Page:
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Angels are well within their rights in latest victory, 6-2 over White Sox

Much has gone wrong so far, yet they're doing a lot of little things well, enough to build the fourth-best record in the American League and lead the AL West by two games.

May 10, 2011|By Mike DiGiovanna
  • Angels starter Joel Pineiro delivers a pitch during the Angels' 6-2 victory over the Chicago White Sox on Tuesday.
Angels starter Joel Pineiro delivers a pitch during the Angels' 6-2… (Stephen Dunn / Getty Images )

Their highest-paid player (Vernon Wells) is batting .183 with three home runs and 13 runs batted in and is now on the disabled list. Their cleanup batter (Torii Hunter) is hitting .241 with four homers and 16 RBIs.

They've struck out a league-high 289 times, rank eighth with a .242 average with runners in scoring position, and their best hitter (Kendrys Morales) has been out since last May 29 because of a broken left ankle and might not return until the All-Star break

Yet somehow the Angels, after Tuesday night's 6-2 victory over the Chicago White Sox, have the fourth-best record (21-16) in the American League and a two-game lead over Oakland and Texas in the division.

"A lot of different things are going on, but we're doing a good job, we're holding it down," Hunter said. "We're executing, playing good defense, and we're grinding. We're coming through with some big hits late, fighting teams, going extra innings."

So much has gone wrong for the Angels, but plenty has gone right, much of it on display in Angel Stadium on Tuesday night.

Start with starting pitching. Joel Pineiro allowed two runs and eight hits in 72/3 strong innings and struck out five, including sluggers Adam Dunn and Paul Konerko after a leadoff double in the fourth and Konerko with a runner on second to end the sixth.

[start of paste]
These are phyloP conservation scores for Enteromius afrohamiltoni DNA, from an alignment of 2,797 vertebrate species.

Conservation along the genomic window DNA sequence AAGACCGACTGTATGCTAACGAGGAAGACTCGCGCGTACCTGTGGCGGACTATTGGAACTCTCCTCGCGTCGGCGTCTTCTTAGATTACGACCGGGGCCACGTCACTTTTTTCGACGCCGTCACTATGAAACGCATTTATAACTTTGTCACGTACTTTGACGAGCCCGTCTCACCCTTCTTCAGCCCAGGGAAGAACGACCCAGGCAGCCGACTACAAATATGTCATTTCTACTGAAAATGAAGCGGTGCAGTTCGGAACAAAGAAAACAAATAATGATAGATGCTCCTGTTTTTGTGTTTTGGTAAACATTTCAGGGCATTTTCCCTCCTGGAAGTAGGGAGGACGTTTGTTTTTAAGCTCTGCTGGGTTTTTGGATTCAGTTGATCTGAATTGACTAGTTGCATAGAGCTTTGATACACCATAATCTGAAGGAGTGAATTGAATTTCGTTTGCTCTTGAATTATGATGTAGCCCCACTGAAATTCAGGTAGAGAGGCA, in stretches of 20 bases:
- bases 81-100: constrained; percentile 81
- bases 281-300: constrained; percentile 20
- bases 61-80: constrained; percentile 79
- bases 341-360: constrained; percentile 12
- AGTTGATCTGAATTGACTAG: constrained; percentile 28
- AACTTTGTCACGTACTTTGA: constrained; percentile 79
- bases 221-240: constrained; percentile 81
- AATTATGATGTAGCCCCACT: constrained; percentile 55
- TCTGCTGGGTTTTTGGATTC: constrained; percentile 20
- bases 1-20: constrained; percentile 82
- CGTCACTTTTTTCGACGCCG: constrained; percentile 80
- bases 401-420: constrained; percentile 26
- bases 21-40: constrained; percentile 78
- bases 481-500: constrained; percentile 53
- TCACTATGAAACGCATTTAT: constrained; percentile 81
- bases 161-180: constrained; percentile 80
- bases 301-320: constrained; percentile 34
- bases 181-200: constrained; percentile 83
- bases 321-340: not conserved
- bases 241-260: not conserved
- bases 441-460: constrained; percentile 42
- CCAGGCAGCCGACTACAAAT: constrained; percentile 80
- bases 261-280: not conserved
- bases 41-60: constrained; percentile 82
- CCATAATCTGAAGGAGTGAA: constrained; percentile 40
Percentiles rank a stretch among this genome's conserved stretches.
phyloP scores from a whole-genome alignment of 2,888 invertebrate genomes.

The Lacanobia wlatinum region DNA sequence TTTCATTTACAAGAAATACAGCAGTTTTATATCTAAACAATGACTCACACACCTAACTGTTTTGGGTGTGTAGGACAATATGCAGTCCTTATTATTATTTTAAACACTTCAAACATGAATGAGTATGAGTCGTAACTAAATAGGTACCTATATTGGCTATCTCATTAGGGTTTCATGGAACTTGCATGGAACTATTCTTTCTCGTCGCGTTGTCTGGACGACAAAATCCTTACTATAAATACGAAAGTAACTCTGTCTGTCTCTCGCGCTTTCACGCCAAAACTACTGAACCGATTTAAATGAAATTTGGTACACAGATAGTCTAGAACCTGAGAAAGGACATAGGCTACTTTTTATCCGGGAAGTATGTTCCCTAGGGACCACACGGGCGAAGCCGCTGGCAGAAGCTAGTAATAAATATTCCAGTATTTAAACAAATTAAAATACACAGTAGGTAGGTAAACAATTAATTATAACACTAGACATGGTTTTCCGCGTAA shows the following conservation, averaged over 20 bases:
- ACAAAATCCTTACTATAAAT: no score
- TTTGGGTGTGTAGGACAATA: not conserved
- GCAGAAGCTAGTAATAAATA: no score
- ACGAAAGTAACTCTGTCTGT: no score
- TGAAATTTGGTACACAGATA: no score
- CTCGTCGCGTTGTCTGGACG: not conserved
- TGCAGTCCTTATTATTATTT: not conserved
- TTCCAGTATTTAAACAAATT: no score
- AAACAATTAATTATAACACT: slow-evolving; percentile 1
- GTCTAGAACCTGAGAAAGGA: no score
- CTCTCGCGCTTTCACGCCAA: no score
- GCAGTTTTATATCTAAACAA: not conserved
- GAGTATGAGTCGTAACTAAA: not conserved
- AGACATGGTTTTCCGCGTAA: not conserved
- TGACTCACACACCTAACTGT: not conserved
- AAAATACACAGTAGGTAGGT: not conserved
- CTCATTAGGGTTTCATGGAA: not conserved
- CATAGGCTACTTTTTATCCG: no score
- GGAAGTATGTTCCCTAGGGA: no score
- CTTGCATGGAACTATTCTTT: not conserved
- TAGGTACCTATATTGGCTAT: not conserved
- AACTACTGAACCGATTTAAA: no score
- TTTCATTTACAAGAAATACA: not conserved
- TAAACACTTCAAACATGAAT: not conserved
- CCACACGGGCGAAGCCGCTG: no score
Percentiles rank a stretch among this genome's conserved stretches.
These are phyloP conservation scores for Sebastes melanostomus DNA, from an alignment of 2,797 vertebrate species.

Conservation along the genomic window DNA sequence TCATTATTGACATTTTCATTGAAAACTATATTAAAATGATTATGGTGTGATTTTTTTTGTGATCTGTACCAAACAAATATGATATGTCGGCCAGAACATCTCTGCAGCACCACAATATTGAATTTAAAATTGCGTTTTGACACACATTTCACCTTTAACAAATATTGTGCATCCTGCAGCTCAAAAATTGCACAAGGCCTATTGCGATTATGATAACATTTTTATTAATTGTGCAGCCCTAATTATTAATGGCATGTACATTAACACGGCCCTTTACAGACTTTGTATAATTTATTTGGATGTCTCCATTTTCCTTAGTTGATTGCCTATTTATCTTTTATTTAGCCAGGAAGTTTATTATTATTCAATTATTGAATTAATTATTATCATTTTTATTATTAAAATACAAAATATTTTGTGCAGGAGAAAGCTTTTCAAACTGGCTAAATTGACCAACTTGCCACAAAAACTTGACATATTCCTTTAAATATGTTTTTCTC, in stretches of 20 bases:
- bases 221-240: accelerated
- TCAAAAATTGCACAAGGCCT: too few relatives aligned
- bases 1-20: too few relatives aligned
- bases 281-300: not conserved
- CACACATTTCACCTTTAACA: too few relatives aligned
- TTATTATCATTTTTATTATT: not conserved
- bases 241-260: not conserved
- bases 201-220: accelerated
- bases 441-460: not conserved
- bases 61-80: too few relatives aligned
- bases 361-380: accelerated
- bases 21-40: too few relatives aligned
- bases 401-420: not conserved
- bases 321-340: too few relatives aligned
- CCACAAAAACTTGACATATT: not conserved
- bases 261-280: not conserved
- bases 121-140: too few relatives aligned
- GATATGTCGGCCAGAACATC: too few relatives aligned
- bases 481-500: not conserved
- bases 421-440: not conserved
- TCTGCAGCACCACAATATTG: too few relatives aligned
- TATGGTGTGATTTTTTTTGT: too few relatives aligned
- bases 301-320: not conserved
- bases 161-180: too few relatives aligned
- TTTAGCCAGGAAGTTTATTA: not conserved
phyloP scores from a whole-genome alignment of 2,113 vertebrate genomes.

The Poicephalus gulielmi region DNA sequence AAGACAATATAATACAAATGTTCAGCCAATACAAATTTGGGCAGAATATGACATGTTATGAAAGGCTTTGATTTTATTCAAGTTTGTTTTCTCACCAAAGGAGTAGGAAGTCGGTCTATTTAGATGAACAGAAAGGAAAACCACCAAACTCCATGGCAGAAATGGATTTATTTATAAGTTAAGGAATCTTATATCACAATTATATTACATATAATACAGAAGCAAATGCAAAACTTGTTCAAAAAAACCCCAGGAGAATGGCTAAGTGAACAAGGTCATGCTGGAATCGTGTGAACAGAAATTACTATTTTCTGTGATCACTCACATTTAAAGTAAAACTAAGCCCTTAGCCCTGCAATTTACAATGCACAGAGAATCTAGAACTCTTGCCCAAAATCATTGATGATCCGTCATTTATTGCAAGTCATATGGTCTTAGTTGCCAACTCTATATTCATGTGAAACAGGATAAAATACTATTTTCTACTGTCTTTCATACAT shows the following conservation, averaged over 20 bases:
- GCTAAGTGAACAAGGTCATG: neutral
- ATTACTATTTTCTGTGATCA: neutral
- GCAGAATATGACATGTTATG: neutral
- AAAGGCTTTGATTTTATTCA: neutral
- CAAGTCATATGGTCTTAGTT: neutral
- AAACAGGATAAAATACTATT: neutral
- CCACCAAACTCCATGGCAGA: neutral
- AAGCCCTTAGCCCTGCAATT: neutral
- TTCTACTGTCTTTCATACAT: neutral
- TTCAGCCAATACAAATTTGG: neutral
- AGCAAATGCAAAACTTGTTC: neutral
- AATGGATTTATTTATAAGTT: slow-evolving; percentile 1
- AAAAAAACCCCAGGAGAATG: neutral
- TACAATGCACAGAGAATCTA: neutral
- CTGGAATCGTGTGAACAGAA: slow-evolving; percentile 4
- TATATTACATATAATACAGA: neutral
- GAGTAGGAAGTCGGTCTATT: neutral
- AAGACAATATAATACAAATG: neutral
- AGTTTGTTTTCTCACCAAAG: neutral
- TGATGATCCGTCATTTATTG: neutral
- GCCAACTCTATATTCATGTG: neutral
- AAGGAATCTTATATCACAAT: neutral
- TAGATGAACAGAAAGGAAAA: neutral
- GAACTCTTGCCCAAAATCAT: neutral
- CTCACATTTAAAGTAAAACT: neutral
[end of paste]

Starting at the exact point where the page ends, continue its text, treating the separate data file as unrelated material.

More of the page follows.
The rotation, led by Jered Weaver and Dan Haren, has posted 25 quality starts in 37 games and compiled a 3.17 earned-run average, second-best in the league.

The bullpen came through, with Fernando Rodney getting Konerko to ground out with two on to end the eighth and Scott Downs throwing a one-two-three ninth. Relievers have stranded 32 of 38 inherited runners and compiled a 3.26 ERA.

"With the guys that are struggling and out of the lineup, it's easy to look at our pitching and just marvel at what they've done, from the rotation to the bullpen," Manager Mike Scioscia said. "It's kept us above water."

The offense is making some waves, too. The Angels don't measure up to the Yankees, Red Sox or Rangers on paper, but they actually lead the league with a .271 average and have been productive in enough spots to offset their soft middle.

Howie Kendrick had two doubles, an RBI and a run Tuesday and ranks second in the league in hits (48), third in runs (27), first in multihit games (18) and ninth in average (.322).

Infielder Maicer Izturis, moved to the No. 3 spot last week, singled during the Angels' three-run first and hit a solo homer, his third of the season, in the third. He's batting .333.

Third baseman Alberto Callaspo capped the first-inning rally with a two-out, two-run single and followed Kendrick's third-inning double with a two-out RBI single, lifting his average to .296.

No. 2 hitter Bobby Abreu, who had two hits, is batting .272 but has a .393 on-base percentage, thanks to his 26 walks.

First baseman Mark Trumbo, who had a single in two at-bats, is tied for the team lead with six homers and leads the team with 17 RBIs. The White Sox thought so much of the rookie, or so little of .186-hitting catcher Jeff Mathis, that they intentionally walked Trumbo twice to pitch to Mathis.

Leadoff batter Erick Aybar had one hit but is batting a robust .344, and speedy No.9 hitter Peter Bourjos, despite going hitless, is batting .291 with six doubles, four triples and 18 runs.

"We're still not full-tilt on the offensive side," Scioscia said, "but I think we're going to find some continuity."

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